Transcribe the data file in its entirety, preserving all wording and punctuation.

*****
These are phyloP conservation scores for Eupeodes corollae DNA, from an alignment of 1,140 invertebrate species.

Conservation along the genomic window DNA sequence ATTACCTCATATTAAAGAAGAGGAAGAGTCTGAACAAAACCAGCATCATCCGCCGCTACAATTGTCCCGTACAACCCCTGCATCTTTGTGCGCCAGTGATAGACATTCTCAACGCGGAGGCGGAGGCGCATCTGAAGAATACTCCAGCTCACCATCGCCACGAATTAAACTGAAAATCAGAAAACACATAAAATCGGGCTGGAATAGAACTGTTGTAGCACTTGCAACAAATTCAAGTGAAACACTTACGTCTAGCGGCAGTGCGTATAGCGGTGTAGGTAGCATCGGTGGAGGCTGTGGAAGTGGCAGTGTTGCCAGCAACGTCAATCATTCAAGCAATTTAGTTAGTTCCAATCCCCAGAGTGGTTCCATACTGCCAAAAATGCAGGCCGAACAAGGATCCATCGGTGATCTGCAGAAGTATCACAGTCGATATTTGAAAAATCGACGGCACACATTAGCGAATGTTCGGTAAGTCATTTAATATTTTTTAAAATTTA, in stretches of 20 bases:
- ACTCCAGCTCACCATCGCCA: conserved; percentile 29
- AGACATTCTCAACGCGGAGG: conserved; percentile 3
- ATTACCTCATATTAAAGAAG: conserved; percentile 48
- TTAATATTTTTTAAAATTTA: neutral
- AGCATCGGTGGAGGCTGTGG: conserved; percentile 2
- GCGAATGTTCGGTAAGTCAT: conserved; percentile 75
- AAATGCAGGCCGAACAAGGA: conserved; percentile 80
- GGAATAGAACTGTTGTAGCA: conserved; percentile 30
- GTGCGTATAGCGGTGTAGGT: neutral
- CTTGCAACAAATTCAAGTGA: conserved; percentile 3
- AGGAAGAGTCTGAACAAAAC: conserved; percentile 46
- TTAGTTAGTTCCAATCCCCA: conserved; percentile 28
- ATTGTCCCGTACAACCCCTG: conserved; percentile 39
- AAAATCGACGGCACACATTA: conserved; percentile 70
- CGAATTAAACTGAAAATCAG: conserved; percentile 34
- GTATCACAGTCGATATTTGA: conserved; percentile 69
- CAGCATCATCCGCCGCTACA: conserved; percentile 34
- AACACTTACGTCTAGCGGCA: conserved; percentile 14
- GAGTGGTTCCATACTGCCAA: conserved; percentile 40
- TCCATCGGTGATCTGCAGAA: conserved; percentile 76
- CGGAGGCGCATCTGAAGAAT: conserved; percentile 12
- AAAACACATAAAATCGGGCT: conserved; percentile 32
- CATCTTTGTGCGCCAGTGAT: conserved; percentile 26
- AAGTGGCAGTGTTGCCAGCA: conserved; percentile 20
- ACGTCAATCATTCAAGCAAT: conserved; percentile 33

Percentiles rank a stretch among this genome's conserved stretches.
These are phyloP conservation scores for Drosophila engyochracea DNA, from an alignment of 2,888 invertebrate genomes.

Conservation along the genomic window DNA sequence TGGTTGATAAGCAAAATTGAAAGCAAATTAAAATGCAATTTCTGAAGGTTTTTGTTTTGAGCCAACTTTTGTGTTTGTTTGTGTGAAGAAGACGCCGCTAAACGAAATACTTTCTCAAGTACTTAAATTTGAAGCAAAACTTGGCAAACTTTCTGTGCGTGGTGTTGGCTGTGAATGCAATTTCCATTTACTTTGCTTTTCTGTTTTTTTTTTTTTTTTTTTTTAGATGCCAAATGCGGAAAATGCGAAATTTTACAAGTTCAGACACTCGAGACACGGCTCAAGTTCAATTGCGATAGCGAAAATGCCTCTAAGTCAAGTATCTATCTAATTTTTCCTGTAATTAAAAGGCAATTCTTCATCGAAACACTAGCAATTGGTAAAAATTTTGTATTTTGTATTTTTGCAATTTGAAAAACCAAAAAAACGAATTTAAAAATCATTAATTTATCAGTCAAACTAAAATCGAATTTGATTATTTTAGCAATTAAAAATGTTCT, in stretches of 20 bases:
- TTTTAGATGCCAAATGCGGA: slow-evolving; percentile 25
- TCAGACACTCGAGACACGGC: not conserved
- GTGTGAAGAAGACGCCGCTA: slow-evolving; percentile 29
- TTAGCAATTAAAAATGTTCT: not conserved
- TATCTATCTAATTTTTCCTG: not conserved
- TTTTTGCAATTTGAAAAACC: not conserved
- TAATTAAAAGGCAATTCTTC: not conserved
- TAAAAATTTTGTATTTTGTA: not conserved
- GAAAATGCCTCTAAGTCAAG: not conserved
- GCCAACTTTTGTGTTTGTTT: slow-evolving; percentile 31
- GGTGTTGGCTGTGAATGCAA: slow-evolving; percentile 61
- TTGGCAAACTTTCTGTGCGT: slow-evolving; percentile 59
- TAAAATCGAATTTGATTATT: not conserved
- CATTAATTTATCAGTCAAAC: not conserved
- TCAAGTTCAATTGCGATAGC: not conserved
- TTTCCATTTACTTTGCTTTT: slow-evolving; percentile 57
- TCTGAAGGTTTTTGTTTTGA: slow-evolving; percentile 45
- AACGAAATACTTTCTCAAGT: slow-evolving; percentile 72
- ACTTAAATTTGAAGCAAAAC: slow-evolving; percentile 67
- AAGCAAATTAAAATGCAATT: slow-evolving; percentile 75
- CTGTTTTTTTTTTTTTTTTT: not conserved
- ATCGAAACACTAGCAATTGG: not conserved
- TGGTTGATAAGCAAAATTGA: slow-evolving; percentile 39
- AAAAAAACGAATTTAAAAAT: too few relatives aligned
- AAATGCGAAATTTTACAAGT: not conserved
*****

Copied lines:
These are phyloP conservation scores for Eupeodes corollae DNA, from an alignment of 1,140 invertebrate species.

Conservation along the genomic window DNA sequence ATTACCTCATATTAAAGAAGAGGAAGAGTCTGAACAAAACCAGCATCATCCGCCGCTACAATTGTCCCGTACAACCCCTGCATCTTTGTGCGCCAGTGATAGACATTCTCAACGCGGAGGCGGAGGCGCATCTGAAGAATACTCCAGCTCACCATCGCCACGAATTAAACTGAAAATCAGAAAACACATAAAATCGGGCTGGAATAGAACTGTTGTAGCACTTGCAACAAATTCAAGTGAAACACTTACGTCTAGCGGCAGTGCGTATAGCGGTGTAGGTAGCATCGGTGGAGGCTGTGGAAGTGGCAGTGTTGCCAGCAACGTCAATCATTCAAGCAATTTAGTTAGTTCCAATCCCCAGAGTGGTTCCATACTGCCAAAAATGCAGGCCGAACAAGGATCCATCGGTGATCTGCAGAAGTATCACAGTCGATATTTGAAAAATCGACGGCACACATTAGCGAATGTTCGGTAAGTCATTTAATATTTTTTAAAATTTA, in stretches of 20 bases:
- ACTCCAGCTCACCATCGCCA: conserved; percentile 29
- AGACATTCTCAACGCGGAGG: conserved; percentile 3
- ATTACCTCATATTAAAGAAG: conserved; percentile 48
- TTAATATTTTTTAAAATTTA: neutral
- AGCATCGGTGGAGGCTGTGG: conserved; percentile 2
- GCGAATGTTCGGTAAGTCAT: conserved; percentile 75
- AAATGCAGGCCGAACAAGGA: conserved; percentile 80
- GGAATAGAACTGTTGTAGCA: conserved; percentile 30
- GTGCGTATAGCGGTGTAGGT: neutral
- CTTGCAACAAATTCAAGTGA: conserved; percentile 3
- AGGAAGAGTCTGAACAAAAC: conserved; percentile 46
- TTAGTTAGTTCCAATCCCCA: conserved; percentile 28
- ATTGTCCCGTACAACCCCTG: conserved; percentile 39
- AAAATCGACGGCACACATTA: conserved; percentile 70
- CGAATTAAACTGAAAATCAG: conserved; percentile 34
- GTATCACAGTCGATATTTGA: conserved; percentile 69
- CAGCATCATCCGCCGCTACA: conserved; percentile 34
- AACACTTACGTCTAGCGGCA: conserved; percentile 14
- GAGTGGTTCCATACTGCCAA: conserved; percentile 40
- TCCATCGGTGATCTGCAGAA: conserved; percentile 76
- CGGAGGCGCATCTGAAGAAT: conserved; percentile 12
- AAAACACATAAAATCGGGCT: conserved; percentile 32
- CATCTTTGTGCGCCAGTGAT: conserved; percentile 26
- AAGTGGCAGTGTTGCCAGCA: conserved; percentile 20
- ACGTCAATCATTCAAGCAAT: conserved; percentile 33

Percentiles rank a stretch among this genome's conserved stretches.
These are phyloP conservation scores for Drosophila engyochracea DNA, from an alignment of 2,888 invertebrate genomes.

Conservation along the genomic window DNA sequence TGGTTGATAAGCAAAATTGAAAGCAAATTAAAATGCAATTTCTGAAGGTTTTTGTTTTGAGCCAACTTTTGTGTTTGTTTGTGTGAAGAAGACGCCGCTAAACGAAATACTTTCTCAAGTACTTAAATTTGAAGCAAAACTTGGCAAACTTTCTGTGCGTGGTGTTGGCTGTGAATGCAATTTCCATTTACTTTGCTTTTCTGTTTTTTTTTTTTTTTTTTTTTAGATGCCAAATGCGGAAAATGCGAAATTTTACAAGTTCAGACACTCGAGACACGGCTCAAGTTCAATTGCGATAGCGAAAATGCCTCTAAGTCAAGTATCTATCTAATTTTTCCTGTAATTAAAAGGCAATTCTTCATCGAAACACTAGCAATTGGTAAAAATTTTGTATTTTGTATTTTTGCAATTTGAAAAACCAAAAAAACGAATTTAAAAATCATTAATTTATCAGTCAAACTAAAATCGAATTTGATTATTTTAGCAATTAAAAATGTTCT, in stretches of 20 bases:
- TTTTAGATGCCAAATGCGGA: slow-evolving; percentile 25
- TCAGACACTCGAGACACGGC: not conserved
- GTGTGAAGAAGACGCCGCTA: slow-evolving; percentile 29
- TTAGCAATTAAAAATGTTCT: not conserved
- TATCTATCTAATTTTTCCTG: not conserved
- TTTTTGCAATTTGAAAAACC: not conserved
- TAATTAAAAGGCAATTCTTC: not conserved
- TAAAAATTTTGTATTTTGTA: not conserved
- GAAAATGCCTCTAAGTCAAG: not conserved
- GCCAACTTTTGTGTTTGTTT: slow-evolving; percentile 31
- GGTGTTGGCTGTGAATGCAA: slow-evolving; percentile 61
- TTGGCAAACTTTCTGTGCGT: slow-evolving; percentile 59
- TAAAATCGAATTTGATTATT: not conserved
- CATTAATTTATCAGTCAAAC: not conserved
- TCAAGTTCAATTGCGATAGC: not conserved
- TTTCCATTTACTTTGCTTTT: slow-evolving; percentile 57
- TCTGAAGGTTTTTGTTTTGA: slow-evolving; percentile 45
- AACGAAATACTTTCTCAAGT: slow-evolving; percentile 72
- ACTTAAATTTGAAGCAAAAC: slow-evolving; percentile 67
- AAGCAAATTAAAATGCAATT: slow-evolving; percentile 75
- CTGTTTTTTTTTTTTTTTTT: not conserved
- ATCGAAACACTAGCAATTGG: not conserved
- TGGTTGATAAGCAAAATTGA: slow-evolving; percentile 39
- AAAAAAACGAATTTAAAAAT: too few relatives aligned
- AAATGCGAAATTTTACAAGT: not conserved